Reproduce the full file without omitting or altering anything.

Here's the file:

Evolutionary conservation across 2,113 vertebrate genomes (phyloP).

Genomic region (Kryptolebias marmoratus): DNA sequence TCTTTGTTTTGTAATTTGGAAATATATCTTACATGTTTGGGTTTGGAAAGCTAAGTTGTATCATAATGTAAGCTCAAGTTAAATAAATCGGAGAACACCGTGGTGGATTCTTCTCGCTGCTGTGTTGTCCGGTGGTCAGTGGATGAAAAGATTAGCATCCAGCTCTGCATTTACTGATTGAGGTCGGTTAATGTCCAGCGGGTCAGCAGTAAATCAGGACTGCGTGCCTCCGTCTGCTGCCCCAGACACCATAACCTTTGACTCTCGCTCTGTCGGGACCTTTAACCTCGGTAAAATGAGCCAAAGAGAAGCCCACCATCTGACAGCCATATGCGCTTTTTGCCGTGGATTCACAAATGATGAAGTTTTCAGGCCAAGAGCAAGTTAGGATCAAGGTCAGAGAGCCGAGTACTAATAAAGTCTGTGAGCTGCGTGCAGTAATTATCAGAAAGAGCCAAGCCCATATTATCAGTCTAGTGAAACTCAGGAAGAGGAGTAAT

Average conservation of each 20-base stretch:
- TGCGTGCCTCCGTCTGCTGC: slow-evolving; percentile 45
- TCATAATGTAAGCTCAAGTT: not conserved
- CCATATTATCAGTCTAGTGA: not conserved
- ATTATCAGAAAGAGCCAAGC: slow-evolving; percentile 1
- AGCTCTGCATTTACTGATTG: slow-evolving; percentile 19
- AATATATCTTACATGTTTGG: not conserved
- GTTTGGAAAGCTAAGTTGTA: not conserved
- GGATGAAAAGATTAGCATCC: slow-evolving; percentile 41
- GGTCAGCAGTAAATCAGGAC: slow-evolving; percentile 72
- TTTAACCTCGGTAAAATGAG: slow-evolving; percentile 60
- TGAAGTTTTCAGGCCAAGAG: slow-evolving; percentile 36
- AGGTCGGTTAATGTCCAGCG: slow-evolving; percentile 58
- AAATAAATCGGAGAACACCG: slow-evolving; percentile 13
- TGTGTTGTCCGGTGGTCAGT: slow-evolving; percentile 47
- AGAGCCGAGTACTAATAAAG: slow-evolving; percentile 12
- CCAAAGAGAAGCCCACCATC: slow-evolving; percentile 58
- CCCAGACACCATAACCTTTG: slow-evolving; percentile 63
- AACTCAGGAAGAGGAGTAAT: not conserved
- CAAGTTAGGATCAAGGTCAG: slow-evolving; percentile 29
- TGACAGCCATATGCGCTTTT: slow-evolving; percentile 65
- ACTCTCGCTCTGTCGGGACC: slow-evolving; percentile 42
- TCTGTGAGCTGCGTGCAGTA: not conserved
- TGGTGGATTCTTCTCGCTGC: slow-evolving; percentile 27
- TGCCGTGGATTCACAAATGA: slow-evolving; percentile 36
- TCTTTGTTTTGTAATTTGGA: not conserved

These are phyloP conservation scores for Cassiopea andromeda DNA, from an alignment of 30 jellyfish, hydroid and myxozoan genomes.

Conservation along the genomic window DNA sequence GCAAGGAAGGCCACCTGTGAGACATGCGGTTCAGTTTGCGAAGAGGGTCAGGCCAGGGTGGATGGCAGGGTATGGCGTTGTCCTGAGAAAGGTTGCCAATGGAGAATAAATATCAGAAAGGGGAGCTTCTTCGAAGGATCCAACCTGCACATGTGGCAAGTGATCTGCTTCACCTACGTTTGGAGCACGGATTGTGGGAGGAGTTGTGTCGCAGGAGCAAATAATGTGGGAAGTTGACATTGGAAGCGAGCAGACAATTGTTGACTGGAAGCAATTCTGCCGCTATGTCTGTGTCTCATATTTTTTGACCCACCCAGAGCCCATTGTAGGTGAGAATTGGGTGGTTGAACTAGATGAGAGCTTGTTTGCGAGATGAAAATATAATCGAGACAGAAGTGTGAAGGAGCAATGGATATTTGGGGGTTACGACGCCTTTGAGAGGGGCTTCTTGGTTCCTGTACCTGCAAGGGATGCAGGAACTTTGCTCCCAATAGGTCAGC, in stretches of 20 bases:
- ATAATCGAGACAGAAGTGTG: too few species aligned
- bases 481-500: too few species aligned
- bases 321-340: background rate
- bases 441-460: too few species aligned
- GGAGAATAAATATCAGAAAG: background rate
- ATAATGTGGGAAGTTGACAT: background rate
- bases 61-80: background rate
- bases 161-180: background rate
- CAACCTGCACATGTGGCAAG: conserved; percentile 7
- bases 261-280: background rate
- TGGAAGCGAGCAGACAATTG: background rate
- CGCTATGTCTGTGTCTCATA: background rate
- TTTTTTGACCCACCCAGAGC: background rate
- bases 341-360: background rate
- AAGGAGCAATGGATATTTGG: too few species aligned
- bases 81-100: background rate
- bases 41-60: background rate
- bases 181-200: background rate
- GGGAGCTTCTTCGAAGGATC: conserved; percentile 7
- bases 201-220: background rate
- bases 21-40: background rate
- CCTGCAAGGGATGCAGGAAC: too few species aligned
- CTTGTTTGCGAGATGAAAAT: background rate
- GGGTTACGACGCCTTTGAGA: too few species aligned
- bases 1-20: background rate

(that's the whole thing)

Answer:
Evolutionary conservation across 2,113 vertebrate genomes (phyloP).

Genomic region (Kryptolebias marmoratus): DNA sequence TCTTTGTTTTGTAATTTGGAAATATATCTTACATGTTTGGGTTTGGAAAGCTAAGTTGTATCATAATGTAAGCTCAAGTTAAATAAATCGGAGAACACCGTGGTGGATTCTTCTCGCTGCTGTGTTGTCCGGTGGTCAGTGGATGAAAAGATTAGCATCCAGCTCTGCATTTACTGATTGAGGTCGGTTAATGTCCAGCGGGTCAGCAGTAAATCAGGACTGCGTGCCTCCGTCTGCTGCCCCAGACACCATAACCTTTGACTCTCGCTCTGTCGGGACCTTTAACCTCGGTAAAATGAGCCAAAGAGAAGCCCACCATCTGACAGCCATATGCGCTTTTTGCCGTGGATTCACAAATGATGAAGTTTTCAGGCCAAGAGCAAGTTAGGATCAAGGTCAGAGAGCCGAGTACTAATAAAGTCTGTGAGCTGCGTGCAGTAATTATCAGAAAGAGCCAAGCCCATATTATCAGTCTAGTGAAACTCAGGAAGAGGAGTAAT

Average conservation of each 20-base stretch:
- TGCGTGCCTCCGTCTGCTGC: slow-evolving; percentile 45
- TCATAATGTAAGCTCAAGTT: not conserved
- CCATATTATCAGTCTAGTGA: not conserved
- ATTATCAGAAAGAGCCAAGC: slow-evolving; percentile 1
- AGCTCTGCATTTACTGATTG: slow-evolving; percentile 19
- AATATATCTTACATGTTTGG: not conserved
- GTTTGGAAAGCTAAGTTGTA: not conserved
- GGATGAAAAGATTAGCATCC: slow-evolving; percentile 41
- GGTCAGCAGTAAATCAGGAC: slow-evolving; percentile 72
- TTTAACCTCGGTAAAATGAG: slow-evolving; percentile 60
- TGAAGTTTTCAGGCCAAGAG: slow-evolving; percentile 36
- AGGTCGGTTAATGTCCAGCG: slow-evolving; percentile 58
- AAATAAATCGGAGAACACCG: slow-evolving; percentile 13
- TGTGTTGTCCGGTGGTCAGT: slow-evolving; percentile 47
- AGAGCCGAGTACTAATAAAG: slow-evolving; percentile 12
- CCAAAGAGAAGCCCACCATC: slow-evolving; percentile 58
- CCCAGACACCATAACCTTTG: slow-evolving; percentile 63
- AACTCAGGAAGAGGAGTAAT: not conserved
- CAAGTTAGGATCAAGGTCAG: slow-evolving; percentile 29
- TGACAGCCATATGCGCTTTT: slow-evolving; percentile 65
- ACTCTCGCTCTGTCGGGACC: slow-evolving; percentile 42
- TCTGTGAGCTGCGTGCAGTA: not conserved
- TGGTGGATTCTTCTCGCTGC: slow-evolving; percentile 27
- TGCCGTGGATTCACAAATGA: slow-evolving; percentile 36
- TCTTTGTTTTGTAATTTGGA: not conserved

These are phyloP conservation scores for Cassiopea andromeda DNA, from an alignment of 30 jellyfish, hydroid and myxozoan genomes.

Conservation along the genomic window DNA sequence GCAAGGAAGGCCACCTGTGAGACATGCGGTTCAGTTTGCGAAGAGGGTCAGGCCAGGGTGGATGGCAGGGTATGGCGTTGTCCTGAGAAAGGTTGCCAATGGAGAATAAATATCAGAAAGGGGAGCTTCTTCGAAGGATCCAACCTGCACATGTGGCAAGTGATCTGCTTCACCTACGTTTGGAGCACGGATTGTGGGAGGAGTTGTGTCGCAGGAGCAAATAATGTGGGAAGTTGACATTGGAAGCGAGCAGACAATTGTTGACTGGAAGCAATTCTGCCGCTATGTCTGTGTCTCATATTTTTTGACCCACCCAGAGCCCATTGTAGGTGAGAATTGGGTGGTTGAACTAGATGAGAGCTTGTTTGCGAGATGAAAATATAATCGAGACAGAAGTGTGAAGGAGCAATGGATATTTGGGGGTTACGACGCCTTTGAGAGGGGCTTCTTGGTTCCTGTACCTGCAAGGGATGCAGGAACTTTGCTCCCAATAGGTCAGC, in stretches of 20 bases:
- ATAATCGAGACAGAAGTGTG: too few species aligned
- bases 481-500: too few species aligned
- bases 321-340: background rate
- bases 441-460: too few species aligned
- GGAGAATAAATATCAGAAAG: background rate
- ATAATGTGGGAAGTTGACAT: background rate
- bases 61-80: background rate
- bases 161-180: background rate
- CAACCTGCACATGTGGCAAG: conserved; percentile 7
- bases 261-280: background rate
- TGGAAGCGAGCAGACAATTG: background rate
- CGCTATGTCTGTGTCTCATA: background rate
- TTTTTTGACCCACCCAGAGC: background rate
- bases 341-360: background rate
- AAGGAGCAATGGATATTTGG: too few species aligned
- bases 81-100: background rate
- bases 41-60: background rate
- bases 181-200: background rate
- GGGAGCTTCTTCGAAGGATC: conserved; percentile 7
- bases 201-220: background rate
- bases 21-40: background rate
- CCTGCAAGGGATGCAGGAAC: too few species aligned
- CTTGTTTGCGAGATGAAAAT: background rate
- GGGTTACGACGCCTTTGAGA: too few species aligned
- bases 1-20: background rate